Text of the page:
SSA planned several data collection efforts for the evaluation. These include: (1) Follow-up interviews with youth and their parent or guardian 18 months and 5 years after enrollment; (2) phone and in-person interviews with local program administrators, program supervisors, and service delivery staff at two points in time over the course of the demonstration; (3) two rounds of focus groups with participating youth in the treatment group; (4) two rounds of focus groups with parents or guardians of participating youth; and (5) collection of administrative data. At this time, SSA requests clearance for the 18-month Start Printed Page 18672survey interviews. SSA will request clearance for the 5-year survey interviews in a future submission. The respondents are the youth participants in the PROMISE program, and the parents or guardians of the youth participants.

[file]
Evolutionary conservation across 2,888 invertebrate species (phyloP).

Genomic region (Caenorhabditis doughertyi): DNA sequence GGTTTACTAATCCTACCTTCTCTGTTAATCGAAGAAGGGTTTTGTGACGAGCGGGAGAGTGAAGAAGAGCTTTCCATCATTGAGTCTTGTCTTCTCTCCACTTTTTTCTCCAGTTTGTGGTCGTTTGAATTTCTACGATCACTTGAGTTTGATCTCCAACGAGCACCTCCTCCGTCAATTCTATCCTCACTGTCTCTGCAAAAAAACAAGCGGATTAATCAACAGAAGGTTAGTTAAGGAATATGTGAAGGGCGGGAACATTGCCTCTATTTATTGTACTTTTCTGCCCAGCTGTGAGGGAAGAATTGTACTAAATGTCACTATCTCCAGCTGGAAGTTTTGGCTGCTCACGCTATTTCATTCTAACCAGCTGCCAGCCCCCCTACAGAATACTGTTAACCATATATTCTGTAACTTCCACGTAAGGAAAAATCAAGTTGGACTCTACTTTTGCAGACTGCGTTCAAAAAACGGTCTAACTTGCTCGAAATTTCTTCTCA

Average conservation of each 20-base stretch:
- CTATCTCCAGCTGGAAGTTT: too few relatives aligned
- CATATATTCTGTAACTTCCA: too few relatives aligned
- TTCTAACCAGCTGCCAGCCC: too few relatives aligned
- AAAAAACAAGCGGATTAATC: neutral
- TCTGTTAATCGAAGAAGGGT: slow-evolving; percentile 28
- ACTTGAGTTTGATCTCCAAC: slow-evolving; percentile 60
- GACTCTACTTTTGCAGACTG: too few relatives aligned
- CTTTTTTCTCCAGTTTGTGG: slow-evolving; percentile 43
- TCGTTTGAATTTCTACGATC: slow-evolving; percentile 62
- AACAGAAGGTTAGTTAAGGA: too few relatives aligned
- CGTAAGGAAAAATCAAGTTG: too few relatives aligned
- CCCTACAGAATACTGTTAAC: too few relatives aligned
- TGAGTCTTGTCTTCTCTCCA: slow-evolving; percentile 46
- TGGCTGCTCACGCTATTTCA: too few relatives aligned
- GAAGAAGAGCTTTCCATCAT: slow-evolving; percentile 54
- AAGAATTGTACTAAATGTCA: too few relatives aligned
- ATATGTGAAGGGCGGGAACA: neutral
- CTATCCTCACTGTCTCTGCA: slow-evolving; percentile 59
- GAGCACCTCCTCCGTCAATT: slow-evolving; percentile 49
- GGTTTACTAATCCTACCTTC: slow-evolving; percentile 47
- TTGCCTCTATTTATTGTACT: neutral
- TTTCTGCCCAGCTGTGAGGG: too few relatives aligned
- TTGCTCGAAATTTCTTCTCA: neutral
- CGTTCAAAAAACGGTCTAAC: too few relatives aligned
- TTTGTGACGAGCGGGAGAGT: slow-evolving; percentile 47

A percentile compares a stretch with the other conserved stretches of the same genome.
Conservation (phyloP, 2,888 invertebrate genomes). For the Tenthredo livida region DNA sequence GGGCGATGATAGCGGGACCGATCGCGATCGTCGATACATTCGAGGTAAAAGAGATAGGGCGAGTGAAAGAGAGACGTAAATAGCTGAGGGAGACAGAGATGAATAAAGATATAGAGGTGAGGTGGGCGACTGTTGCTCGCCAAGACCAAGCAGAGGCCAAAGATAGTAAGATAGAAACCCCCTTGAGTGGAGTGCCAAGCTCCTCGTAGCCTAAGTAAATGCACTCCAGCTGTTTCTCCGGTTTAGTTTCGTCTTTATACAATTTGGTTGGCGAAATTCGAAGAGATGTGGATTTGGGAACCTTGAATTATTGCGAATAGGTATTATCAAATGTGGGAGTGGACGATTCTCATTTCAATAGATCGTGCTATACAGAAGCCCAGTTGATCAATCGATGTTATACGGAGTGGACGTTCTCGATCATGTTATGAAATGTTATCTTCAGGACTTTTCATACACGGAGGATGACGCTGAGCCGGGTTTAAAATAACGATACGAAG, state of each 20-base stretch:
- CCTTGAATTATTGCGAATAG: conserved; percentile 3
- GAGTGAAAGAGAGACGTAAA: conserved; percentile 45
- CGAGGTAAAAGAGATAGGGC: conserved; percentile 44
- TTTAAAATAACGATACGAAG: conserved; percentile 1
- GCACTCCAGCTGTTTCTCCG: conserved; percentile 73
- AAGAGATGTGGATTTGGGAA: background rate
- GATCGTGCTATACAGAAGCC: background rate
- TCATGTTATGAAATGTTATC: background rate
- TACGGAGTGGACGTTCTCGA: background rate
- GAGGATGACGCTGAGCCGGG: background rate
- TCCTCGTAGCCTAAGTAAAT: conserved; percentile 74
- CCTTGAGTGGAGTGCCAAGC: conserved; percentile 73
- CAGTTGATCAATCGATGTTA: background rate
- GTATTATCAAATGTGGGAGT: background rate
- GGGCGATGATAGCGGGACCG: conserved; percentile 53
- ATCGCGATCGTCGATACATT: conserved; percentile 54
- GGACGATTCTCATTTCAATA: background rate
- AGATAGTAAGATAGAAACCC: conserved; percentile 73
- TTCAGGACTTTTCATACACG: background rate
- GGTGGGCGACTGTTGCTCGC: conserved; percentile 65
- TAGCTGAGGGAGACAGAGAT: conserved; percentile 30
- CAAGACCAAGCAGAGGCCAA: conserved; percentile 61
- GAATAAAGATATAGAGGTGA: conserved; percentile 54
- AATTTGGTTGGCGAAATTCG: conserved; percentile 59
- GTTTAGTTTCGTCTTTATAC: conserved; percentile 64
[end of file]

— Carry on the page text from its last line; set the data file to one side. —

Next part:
Type of Request: Revision to an OMB-approved information collection.


This is a correction notice. SSA inadvertently published the incorrect burden information for this collection at 80 FR 3713, on 1/23/15. We are correcting this error here.

Time Burden on Respondents

Modality of completionNumber of responsesFrequency of responseAverage burden per response (minutes)Estimated total annual burden (hours)
2014: Interviews and Focus Group Discussions
Staff Interviews with Administrators or Directors2416626
Staff Interviews with PROMISE Project Staff4816653
Youth Focus Groups—Non-participants100158
Youth Focus Groups—Participants20110033
Parents or Guardian Focus Groups—Non-participants100158
Parents or Guardian Focus Groups—Participants20110033
2015: Interviews and Focus Group Discussions, and 18-Month Survey Interviews
Staff Interviews with Administrators or Directors5116656
Staff Interviews with PROMISE Project Staff97166107
Youth Focus Groups—Non-participants2201518
Youth Focus Groups—Participants601100100
Parents or Guardian Focus Groups—Non-participants2201518